Page last updated at 08:06 GMT, Friday, 4 September 2009 09:06 UK

India announces cholera 'reward'

By Sanjaya Jena in Bhubaneshwar

A young boy collects water from a tanker in South Asia (file picture)
Cholera is usually spread through contaminated food or water

The government in the eastern Indian state of Orissa has announced a cash award to any person volunteering to bring a cholera patient to a hospital.

The award of 200 rupees ($4) has been announced after three cases of cholera were detected in the state recently.

The government hopes that the reward will work as an incentive for people to report patients suffering from the deadly disease.

A recent outbreak of diarrhoea has already claimed 26 lives in Orissa.

The deaths have been reported in several villages in the Kalahandi district.

The three cholera cases have also been reported from the same district, which is one of the poorest in India.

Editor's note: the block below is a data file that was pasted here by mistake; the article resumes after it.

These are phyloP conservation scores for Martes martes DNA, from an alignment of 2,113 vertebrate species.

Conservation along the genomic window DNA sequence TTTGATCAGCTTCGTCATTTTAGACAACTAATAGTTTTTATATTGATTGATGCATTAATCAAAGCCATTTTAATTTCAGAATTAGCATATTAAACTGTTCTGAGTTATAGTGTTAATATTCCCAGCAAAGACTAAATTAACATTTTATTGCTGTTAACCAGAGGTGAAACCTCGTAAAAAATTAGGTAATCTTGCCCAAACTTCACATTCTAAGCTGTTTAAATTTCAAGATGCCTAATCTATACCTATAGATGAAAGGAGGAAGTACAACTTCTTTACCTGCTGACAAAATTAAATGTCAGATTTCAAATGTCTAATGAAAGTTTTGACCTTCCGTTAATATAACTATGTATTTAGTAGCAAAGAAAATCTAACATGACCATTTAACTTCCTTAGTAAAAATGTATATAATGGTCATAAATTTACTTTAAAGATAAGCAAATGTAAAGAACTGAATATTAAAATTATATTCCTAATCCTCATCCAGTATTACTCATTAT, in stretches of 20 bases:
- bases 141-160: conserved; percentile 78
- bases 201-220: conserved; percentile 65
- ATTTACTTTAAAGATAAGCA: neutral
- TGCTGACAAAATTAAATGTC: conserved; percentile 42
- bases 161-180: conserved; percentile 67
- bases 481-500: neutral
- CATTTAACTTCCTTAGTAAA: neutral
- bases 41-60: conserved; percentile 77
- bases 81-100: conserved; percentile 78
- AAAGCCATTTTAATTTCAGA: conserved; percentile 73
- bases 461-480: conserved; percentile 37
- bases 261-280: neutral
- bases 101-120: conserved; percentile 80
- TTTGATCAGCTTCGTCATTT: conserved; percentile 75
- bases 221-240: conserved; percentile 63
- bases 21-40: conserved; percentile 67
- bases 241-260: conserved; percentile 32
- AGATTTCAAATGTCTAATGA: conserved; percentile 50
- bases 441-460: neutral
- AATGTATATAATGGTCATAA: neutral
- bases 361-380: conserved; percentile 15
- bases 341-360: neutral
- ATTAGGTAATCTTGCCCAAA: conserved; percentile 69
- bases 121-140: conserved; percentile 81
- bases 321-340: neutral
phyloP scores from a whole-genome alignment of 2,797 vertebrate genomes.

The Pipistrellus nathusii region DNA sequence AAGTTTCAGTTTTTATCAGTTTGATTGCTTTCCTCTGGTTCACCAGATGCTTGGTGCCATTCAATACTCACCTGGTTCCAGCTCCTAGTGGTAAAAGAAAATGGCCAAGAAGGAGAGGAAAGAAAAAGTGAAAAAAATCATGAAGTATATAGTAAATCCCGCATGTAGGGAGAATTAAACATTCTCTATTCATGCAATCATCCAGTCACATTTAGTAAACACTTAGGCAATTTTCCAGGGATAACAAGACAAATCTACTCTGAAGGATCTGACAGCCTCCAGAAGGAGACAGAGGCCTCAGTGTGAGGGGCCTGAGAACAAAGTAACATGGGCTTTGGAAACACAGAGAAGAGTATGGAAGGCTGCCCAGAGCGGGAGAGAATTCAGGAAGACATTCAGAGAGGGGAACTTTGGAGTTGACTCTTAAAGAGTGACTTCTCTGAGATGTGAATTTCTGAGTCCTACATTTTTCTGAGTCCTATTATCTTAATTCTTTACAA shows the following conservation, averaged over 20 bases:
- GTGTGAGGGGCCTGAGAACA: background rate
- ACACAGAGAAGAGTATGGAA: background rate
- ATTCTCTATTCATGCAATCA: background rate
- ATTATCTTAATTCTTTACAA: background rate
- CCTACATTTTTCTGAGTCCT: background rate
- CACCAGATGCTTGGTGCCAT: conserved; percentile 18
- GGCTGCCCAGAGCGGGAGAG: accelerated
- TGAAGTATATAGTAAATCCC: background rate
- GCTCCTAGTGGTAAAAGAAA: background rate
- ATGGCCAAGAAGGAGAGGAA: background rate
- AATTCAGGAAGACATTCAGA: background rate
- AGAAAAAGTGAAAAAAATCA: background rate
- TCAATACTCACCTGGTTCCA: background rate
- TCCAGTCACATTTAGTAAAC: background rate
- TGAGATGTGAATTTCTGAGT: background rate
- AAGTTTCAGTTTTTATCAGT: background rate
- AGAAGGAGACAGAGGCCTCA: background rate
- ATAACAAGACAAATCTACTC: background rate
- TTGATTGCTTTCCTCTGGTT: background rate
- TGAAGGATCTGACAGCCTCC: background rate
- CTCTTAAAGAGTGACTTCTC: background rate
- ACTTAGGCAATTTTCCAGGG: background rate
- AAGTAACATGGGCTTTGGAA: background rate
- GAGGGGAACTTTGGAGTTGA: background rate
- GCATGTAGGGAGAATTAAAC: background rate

Cholera is usually spread through contaminated food or water and can be fatal if left untreated.

Orissa health minister Prasanna Acharya said the cholera patients treated and discharged from government hospitals will also be paid 200 rupees and given some clothing.

Officials say the government had been forced to announce these incentives as many people living in remote villages refuse to go to hospitals despite suffering from the disease.

Instead, they offer prayers because they believe they contracted the disease because of the "wrath of God", officials say.

More than 100 people died in a major outbreak of cholera two years ago in the Kalahandi, Bolangir and Koraput districts of Orissa.

Print Sponsor

Zinc cuts diarrhoea deaths
12 Nov 02 |  Health
Sugary drinks 'worsen vomit bug'
22 Apr 09 |  Health
Zinc good for children with HIV
25 Nov 05 |  Health
Supplements 'reduce malaria toll'
06 Feb 08 |  Health

The BBC is not responsible for the content of external internet sites

Has China's housing bubble burst?
How the world's oldest clove tree defied an empire
Why Royal Ballet principal Sergei Polunin quit


Americas Africa Europe Middle East South Asia Asia Pacific